AIG is going to have 5% annual return with uncertainty 1e-3. This is a weak absolute view due to its high uncertainty.
WMT is going to have 3% annual return with uncertainty 1e-3. This is a weak absolute view due to its high uncertainty.
MSFT is going to outperform IBM by 5% annual return with uncertainty 1e-5. This is a strong relative view due to its low uncertainty.
v = 3; % total 3 views P = zeros(v, numAssets); q = zeros(v, 1); Omega = zeros(v); % View 1 P(1, assetNames=="AIG") = 1; q(1) = 0.05; Omega(1, 1) = 1e-3; % View 2 P(2, assetNames=="WMT") = 1; q(2) = 0.03; Omega(2, 2) = 1e-3; % View 3 P(3, assetNames=="MSFT") = 1; P(3, assetNames=="IBM") = -1; q(3) = 0.05; Omega(3, 3) = 1e-5;
Visualize the three views in table form.
viewTable = array2table([P q diag(Omega)], 'VariableNames', [assetNames "View_Return" "View_Uncertainty"])
viewTable=3×9 table AA AIG WMT MSFT BA GE IBM View_Return View_Uncertainty __ ___ ___ ____ __ __ ___ ___________ ________________ 0 1 0 0 0 0 0 0.05 0.001 0 0 1 0 0 0 0 0.03 0.001 0 0 0 1 0 0 -1 0.05 1e-05
Because the returns from
dowPortfolio.xlsx data set are daily returns and the views are on the annual returns, you must convert views to be on daily returns.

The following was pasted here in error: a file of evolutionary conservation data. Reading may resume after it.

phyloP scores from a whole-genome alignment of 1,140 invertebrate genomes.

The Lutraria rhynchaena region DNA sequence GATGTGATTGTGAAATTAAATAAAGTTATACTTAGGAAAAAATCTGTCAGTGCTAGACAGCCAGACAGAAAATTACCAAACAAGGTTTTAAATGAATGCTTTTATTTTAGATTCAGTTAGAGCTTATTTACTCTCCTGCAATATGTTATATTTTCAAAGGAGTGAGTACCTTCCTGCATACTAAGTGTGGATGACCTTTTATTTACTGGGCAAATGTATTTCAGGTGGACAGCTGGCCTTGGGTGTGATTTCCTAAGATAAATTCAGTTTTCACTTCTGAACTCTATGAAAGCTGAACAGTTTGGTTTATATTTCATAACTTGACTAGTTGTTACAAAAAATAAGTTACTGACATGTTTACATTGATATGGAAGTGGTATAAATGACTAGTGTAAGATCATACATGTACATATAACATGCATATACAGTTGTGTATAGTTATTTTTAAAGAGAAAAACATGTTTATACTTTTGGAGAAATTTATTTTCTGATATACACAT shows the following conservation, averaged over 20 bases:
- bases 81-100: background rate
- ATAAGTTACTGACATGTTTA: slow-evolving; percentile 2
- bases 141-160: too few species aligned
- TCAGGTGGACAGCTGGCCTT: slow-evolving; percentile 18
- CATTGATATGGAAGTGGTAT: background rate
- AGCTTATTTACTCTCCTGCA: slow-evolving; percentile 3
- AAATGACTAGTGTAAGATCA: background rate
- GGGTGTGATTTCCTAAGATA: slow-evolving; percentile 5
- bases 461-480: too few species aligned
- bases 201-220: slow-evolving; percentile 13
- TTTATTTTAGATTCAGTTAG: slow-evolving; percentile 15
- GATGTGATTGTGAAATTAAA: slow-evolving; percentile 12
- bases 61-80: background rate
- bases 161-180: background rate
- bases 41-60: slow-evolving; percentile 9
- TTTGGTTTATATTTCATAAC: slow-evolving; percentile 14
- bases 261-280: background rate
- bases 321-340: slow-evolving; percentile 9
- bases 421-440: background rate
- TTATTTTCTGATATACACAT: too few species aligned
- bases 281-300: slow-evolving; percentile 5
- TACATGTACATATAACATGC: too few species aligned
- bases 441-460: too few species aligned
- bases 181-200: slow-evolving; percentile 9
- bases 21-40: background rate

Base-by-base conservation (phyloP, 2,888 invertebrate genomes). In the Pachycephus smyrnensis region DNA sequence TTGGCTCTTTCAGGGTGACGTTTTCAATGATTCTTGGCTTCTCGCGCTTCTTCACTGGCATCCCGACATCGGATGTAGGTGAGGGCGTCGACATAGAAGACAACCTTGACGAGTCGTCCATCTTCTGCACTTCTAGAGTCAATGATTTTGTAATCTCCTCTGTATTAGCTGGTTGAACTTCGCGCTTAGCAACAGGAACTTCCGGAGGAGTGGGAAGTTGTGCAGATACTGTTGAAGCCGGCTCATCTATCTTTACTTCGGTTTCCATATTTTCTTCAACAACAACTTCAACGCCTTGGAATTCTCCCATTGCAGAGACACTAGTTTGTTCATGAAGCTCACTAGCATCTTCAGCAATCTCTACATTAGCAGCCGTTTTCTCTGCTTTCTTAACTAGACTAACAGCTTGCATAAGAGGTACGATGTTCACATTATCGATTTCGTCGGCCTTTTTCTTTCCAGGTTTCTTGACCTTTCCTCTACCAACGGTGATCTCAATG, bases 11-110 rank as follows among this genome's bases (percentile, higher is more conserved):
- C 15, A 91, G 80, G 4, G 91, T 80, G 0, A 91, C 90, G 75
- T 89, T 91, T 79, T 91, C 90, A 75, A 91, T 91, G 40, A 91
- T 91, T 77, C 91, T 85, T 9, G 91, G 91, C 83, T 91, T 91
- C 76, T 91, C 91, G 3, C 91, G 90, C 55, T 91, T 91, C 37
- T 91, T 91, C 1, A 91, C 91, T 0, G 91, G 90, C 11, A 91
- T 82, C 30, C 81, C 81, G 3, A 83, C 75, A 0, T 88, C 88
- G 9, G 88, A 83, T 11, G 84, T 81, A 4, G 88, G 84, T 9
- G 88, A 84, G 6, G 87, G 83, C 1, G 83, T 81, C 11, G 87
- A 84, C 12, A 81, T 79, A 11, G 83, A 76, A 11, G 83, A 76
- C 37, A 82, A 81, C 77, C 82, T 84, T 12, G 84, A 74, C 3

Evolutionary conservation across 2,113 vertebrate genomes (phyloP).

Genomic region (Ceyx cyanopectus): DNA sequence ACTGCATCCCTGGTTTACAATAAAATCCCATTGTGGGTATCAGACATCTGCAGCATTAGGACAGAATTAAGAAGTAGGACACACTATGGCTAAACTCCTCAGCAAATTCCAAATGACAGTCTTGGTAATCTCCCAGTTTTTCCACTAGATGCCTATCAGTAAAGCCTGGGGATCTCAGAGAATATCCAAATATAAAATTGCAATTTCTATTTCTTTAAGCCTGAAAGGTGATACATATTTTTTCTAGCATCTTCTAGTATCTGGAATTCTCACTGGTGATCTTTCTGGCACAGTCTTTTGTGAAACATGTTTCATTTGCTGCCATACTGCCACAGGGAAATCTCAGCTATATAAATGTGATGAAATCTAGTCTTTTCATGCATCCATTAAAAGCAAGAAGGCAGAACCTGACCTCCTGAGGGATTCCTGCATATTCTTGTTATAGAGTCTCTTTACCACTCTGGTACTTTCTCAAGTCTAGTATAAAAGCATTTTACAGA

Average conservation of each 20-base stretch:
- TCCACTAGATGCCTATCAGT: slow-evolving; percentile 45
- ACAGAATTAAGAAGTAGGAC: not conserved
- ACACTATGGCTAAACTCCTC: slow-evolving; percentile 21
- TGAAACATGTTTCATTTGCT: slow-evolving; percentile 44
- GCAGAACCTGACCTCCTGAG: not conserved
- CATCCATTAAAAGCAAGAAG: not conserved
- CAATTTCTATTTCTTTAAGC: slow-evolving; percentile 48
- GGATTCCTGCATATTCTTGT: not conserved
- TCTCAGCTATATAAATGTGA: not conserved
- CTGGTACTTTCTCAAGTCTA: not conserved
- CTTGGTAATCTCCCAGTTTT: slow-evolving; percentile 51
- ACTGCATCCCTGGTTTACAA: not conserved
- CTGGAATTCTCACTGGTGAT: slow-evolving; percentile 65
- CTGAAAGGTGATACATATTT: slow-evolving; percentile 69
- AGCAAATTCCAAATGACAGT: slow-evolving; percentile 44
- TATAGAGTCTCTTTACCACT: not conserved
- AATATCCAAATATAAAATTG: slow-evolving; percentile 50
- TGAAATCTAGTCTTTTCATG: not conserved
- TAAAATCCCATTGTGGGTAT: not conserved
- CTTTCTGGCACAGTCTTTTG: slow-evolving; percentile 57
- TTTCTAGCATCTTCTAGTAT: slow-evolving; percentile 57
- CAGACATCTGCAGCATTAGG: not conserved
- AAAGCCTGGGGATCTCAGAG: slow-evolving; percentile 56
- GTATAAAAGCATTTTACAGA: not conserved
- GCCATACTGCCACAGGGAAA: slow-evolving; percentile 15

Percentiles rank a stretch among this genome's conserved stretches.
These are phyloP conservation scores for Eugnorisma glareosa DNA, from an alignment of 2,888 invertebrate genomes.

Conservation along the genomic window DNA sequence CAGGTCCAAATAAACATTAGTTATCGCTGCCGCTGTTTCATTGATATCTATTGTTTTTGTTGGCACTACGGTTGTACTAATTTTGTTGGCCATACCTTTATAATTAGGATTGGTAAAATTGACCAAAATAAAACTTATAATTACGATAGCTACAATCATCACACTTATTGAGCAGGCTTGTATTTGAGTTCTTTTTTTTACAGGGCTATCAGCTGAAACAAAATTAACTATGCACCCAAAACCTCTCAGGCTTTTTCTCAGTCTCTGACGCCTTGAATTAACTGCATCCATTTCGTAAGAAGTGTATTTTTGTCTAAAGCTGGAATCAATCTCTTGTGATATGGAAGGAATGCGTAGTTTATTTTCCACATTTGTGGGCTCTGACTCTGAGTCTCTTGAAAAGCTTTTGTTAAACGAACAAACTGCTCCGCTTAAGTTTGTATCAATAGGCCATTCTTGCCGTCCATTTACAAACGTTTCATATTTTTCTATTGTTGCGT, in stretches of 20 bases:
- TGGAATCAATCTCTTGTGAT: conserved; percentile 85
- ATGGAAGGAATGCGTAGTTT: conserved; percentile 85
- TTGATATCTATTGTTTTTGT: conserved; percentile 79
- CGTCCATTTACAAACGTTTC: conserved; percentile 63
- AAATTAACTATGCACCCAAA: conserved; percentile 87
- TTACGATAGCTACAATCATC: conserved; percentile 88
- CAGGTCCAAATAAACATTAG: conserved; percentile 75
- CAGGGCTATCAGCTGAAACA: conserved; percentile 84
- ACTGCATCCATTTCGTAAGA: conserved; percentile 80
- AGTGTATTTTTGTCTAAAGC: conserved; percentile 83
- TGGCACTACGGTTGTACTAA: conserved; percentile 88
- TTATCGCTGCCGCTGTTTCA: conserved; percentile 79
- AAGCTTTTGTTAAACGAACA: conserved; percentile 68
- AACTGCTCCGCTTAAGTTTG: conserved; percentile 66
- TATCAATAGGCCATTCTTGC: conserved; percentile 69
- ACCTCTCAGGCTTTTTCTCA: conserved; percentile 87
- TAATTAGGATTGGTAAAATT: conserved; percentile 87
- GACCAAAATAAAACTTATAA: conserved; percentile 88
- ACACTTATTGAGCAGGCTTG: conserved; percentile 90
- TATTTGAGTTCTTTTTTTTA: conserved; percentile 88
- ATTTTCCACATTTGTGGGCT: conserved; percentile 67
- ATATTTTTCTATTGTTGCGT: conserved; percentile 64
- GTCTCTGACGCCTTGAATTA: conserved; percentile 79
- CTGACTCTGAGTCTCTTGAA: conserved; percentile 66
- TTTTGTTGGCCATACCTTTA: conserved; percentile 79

bizyear2bizday = 1/252; q = q*bizyear2bizday; Omega = Omega*bizyear2bizday;
is the covariance of the historical asset returns.
Sigma = cov(assetRetns.Variables);
The Black-Litterman model makes the assumption that the structure of is proportional to the covariance . Therefore, , where is a small constant. A smaller indicates a higher confidence in the prior belief of . The work of He and Litterman uses a value of 0.025. Other authors suggest using 1/n where n is the number of data points used to generate the covariance matrix . This example uses 1/n.
tau = 1/size(assetRetns.Variables, 1); C = tau*Sigma;
In the absence of any views, the equilibrium returns are likely equal to the implied returns from the equilibrium portfolio holding. In practice, the applicable equilibrium portfolio holding can be any optimal portfolio that the investment analyst would use in the absence of additional views on the market, such as the portfolio benchmark, an index, or even the current portfolio . In this example, you use linear regression to find a market portfolio that tracks the returns of the DJI benchmark. Then, you use the market portfolio as the equilibrium portfolio and the equilibrium returns are implied from the market portfolio. The
findMarketPortfolioAndImpliedReturn function, defined in Local Functions, implements the equilibrium returns. This function takes historical asset returns and benchmark returns as inputs and outputs the market portfolio and the corresponding implied returns.
[wtsMarket, PI] = findMarketPortfolioAndImpliedReturn(assetRetns.Variables, benchRetn.Variables);
Use the and inputs to compute the blended asset return and variance using the Black-Litterman model.